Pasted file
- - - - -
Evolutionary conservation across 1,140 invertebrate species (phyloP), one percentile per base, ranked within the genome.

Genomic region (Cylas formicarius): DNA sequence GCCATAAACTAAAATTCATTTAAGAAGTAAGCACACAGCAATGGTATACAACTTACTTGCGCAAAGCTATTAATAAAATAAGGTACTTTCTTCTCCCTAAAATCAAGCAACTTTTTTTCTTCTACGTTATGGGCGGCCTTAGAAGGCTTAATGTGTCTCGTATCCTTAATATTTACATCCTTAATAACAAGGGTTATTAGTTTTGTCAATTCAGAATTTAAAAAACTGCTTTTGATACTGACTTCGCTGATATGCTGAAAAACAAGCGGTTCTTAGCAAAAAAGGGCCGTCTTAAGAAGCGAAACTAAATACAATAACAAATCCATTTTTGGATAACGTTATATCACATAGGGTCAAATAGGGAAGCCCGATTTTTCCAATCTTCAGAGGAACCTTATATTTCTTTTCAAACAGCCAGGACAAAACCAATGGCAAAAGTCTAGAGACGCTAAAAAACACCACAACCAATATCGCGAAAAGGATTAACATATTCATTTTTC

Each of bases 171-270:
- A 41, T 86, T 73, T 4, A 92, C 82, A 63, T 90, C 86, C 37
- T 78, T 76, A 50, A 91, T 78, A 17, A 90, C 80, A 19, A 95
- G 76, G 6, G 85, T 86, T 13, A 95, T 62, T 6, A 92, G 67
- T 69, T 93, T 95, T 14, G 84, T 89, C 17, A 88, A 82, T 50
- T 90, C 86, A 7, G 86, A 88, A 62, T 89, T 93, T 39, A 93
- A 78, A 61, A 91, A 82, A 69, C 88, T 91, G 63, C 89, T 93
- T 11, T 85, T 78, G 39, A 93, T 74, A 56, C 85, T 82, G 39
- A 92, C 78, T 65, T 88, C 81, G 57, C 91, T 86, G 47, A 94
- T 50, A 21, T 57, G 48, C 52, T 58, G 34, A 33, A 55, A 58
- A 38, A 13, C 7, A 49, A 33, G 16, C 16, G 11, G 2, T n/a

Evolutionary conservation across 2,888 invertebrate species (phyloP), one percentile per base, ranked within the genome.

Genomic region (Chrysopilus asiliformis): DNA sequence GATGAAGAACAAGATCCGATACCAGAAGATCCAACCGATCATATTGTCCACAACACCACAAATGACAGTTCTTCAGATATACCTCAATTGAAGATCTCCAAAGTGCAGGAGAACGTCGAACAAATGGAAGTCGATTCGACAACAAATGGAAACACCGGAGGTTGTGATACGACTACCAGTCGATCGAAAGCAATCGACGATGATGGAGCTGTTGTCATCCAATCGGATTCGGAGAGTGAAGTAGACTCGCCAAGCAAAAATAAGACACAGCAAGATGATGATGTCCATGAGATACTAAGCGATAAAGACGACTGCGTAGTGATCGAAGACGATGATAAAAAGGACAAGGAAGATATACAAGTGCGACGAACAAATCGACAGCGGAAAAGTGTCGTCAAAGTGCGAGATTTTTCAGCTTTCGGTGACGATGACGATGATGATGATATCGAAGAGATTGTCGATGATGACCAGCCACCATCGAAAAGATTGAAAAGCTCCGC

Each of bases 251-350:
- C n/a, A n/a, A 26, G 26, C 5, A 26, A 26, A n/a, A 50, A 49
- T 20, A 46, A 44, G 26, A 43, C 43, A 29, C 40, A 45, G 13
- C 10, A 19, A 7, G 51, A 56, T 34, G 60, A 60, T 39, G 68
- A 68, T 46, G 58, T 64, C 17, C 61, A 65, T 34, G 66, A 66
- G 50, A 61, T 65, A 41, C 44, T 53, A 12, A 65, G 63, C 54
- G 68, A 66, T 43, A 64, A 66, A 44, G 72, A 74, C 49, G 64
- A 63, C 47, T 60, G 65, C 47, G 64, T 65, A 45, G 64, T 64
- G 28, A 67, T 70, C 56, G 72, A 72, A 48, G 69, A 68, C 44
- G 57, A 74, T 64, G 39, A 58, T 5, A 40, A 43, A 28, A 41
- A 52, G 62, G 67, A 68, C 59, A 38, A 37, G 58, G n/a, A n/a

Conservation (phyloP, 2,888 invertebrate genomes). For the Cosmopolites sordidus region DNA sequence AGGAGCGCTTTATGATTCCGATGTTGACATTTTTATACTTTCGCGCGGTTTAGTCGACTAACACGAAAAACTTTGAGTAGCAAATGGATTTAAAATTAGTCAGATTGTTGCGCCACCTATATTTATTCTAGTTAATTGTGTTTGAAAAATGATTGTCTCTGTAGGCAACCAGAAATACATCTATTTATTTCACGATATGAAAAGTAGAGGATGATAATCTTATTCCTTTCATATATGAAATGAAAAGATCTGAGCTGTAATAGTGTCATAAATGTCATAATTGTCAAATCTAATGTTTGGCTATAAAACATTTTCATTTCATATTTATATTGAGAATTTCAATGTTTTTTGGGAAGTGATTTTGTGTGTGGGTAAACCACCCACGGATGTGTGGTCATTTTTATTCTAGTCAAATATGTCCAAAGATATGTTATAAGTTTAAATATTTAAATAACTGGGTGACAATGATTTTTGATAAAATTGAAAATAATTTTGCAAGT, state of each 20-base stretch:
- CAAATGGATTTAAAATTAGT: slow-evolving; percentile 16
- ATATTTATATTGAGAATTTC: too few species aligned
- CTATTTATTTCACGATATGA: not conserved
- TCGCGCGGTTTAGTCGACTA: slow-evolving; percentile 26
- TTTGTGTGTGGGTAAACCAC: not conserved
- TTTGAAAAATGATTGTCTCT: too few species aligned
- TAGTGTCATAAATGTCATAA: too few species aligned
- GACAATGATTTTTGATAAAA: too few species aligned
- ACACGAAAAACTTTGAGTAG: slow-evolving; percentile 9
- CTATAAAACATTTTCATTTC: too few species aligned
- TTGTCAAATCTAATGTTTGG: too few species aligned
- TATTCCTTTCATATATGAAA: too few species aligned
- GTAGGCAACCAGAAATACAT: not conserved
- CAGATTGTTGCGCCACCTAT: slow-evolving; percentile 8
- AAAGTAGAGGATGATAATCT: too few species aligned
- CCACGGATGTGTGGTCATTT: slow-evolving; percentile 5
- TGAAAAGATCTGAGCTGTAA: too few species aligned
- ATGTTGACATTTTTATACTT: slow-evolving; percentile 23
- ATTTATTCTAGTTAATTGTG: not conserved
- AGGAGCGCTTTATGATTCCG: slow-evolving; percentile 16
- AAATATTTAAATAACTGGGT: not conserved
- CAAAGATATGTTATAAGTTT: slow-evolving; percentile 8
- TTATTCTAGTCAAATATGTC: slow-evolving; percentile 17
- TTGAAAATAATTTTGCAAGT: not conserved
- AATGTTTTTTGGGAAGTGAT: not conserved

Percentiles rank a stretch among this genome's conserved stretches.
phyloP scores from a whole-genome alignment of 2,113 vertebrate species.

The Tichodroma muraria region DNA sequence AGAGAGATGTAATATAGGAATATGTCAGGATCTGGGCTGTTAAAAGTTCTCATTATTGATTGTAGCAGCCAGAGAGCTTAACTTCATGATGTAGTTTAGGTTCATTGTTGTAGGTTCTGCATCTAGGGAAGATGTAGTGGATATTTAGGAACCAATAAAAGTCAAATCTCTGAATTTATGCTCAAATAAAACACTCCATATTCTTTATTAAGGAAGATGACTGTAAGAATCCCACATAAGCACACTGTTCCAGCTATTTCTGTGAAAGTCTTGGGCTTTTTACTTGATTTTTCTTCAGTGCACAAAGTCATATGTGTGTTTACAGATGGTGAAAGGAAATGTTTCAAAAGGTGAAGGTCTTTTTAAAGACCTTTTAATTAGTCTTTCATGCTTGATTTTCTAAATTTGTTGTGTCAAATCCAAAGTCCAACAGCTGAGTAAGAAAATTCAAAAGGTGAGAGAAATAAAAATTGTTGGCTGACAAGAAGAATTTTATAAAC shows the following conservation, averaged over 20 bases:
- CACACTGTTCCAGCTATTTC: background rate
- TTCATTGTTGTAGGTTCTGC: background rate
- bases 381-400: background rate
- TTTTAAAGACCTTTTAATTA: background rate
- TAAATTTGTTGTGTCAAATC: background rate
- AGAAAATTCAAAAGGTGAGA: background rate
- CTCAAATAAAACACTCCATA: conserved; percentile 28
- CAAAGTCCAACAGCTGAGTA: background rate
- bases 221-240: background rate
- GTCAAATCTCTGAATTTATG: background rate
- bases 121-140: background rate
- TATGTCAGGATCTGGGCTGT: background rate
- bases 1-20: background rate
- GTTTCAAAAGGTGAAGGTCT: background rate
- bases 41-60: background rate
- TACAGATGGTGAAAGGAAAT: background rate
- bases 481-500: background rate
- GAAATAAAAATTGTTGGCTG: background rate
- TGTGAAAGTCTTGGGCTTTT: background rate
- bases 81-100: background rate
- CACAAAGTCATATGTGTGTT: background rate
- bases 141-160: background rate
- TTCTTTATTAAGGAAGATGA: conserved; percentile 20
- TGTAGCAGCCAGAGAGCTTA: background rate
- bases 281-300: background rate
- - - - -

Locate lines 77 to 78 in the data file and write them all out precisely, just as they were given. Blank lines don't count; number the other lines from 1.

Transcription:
- bases 141-160: background rate
- TTCTTTATTAAGGAAGATGA: conserved; percentile 20